# Statistics - Five Factors Affect the Accuracy of the Model

Essay by Amy Meng • January 24, 2019 • Essay • 1,808 Words (8 Pages) • 674 Views

## Essay Preview: Statistics - Five Factors Affect the Accuracy of the Model

**Page 1 of 8**

(a)

[pic 1][pic 2][pic 3][pic 4][pic 5]

We found five factors would affect the accuracy of the model, including Insurance, chcond, age, sex and illness . We identify four unusual points in age: point 416, point 525, point 711 and point 739, which are both horizontally away from the main cluster. The reason behind is that these points stand for some people with special conditions. In detail, point 525 is the older adults with bad healthy score who suffered from illness frequently. Point 416 are the younger adults who care about their physical condition and go to healthy centre to do healthy test. Point 711 indicates the aged do the healthy consultations to get prescription drugs or advices for mild age-related disease. Point 739 shows the older people with serious chronic illness. Therefore, they can be unusual points and the distribution of the points doesn’t fit linear model.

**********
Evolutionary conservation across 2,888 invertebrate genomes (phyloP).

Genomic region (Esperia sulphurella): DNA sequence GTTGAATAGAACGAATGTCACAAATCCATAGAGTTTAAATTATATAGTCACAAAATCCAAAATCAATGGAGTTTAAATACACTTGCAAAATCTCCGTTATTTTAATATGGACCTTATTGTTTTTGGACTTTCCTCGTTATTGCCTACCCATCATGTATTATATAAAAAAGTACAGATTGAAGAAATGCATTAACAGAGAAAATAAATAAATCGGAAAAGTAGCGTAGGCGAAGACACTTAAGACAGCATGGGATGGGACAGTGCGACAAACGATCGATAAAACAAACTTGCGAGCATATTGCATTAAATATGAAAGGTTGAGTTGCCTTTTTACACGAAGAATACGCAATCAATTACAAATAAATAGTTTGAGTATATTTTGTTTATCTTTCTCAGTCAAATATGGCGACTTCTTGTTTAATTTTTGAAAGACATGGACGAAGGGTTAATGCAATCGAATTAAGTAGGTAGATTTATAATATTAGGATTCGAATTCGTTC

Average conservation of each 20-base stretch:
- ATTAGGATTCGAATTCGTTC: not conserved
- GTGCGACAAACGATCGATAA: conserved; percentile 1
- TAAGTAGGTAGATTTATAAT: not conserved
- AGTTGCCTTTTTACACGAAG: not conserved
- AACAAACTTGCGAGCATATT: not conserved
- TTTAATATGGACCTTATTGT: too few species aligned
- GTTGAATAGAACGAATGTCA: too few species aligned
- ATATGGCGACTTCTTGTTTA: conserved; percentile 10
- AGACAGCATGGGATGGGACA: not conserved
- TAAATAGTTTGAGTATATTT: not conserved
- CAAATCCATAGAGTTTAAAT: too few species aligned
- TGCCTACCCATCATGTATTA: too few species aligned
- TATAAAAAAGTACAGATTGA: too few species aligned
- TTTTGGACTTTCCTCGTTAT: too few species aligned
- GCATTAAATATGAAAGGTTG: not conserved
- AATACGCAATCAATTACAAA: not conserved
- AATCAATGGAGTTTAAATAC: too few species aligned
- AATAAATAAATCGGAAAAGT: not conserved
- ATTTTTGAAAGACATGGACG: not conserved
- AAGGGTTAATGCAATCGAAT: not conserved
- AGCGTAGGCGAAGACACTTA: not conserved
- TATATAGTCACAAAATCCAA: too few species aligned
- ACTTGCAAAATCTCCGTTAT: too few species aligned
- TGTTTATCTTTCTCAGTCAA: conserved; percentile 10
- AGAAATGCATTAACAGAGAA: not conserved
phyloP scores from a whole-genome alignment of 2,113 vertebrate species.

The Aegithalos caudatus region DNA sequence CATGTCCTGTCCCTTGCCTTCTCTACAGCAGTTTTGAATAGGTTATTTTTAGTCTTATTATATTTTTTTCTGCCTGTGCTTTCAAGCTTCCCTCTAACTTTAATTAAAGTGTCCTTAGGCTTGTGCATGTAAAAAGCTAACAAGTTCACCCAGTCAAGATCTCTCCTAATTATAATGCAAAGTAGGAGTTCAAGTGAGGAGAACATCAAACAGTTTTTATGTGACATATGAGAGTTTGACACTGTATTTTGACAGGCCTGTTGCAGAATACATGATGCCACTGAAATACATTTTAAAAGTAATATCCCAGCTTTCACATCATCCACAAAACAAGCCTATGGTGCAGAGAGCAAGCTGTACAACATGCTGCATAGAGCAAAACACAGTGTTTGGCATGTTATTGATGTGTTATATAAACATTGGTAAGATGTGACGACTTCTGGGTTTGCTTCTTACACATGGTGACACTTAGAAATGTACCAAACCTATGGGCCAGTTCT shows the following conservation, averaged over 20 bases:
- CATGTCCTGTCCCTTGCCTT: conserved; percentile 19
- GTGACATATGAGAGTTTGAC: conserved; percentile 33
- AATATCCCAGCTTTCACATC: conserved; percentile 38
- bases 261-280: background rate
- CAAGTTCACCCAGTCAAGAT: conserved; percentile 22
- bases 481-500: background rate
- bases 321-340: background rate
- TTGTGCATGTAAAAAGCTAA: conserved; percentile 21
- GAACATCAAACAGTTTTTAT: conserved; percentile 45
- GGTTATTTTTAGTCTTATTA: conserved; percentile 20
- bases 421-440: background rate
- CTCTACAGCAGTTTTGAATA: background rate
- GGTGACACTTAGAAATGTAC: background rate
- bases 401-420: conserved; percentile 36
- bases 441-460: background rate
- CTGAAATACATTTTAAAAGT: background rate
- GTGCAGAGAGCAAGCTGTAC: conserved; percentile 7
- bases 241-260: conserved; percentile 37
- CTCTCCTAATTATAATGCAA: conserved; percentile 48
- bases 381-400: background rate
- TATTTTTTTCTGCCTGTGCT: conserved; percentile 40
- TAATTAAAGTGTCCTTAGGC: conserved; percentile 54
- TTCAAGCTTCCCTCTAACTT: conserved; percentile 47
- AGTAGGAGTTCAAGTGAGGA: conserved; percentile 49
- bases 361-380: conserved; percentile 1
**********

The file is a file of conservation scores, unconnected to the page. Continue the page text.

There are six points identified in the illness graph: point 235, point 525, point 663, point 739, point 766 and point 909. The six points are in the upper and quite away from the main cluster, because maybe point 235 the people with fitness but suddenly get limiting activities illness like fracture. Point 525 stand for the middle-aged, they easily got l illness. Point 663 the older adults who got Point 663 show the people with chronic illness like acute heart disease or asthma. Point 739 is the older people who suffer from limited activities illness and can’t take themselves independently. It is noticeable that point 766 indicates the people with acute disease like acute allergy need stay in hospital for a long time to come back to life. Last point 909 is the people with good physical condition get mild disease like cold and they just need non-doctor advices. Therefore, the outliers cannot form a linear trend.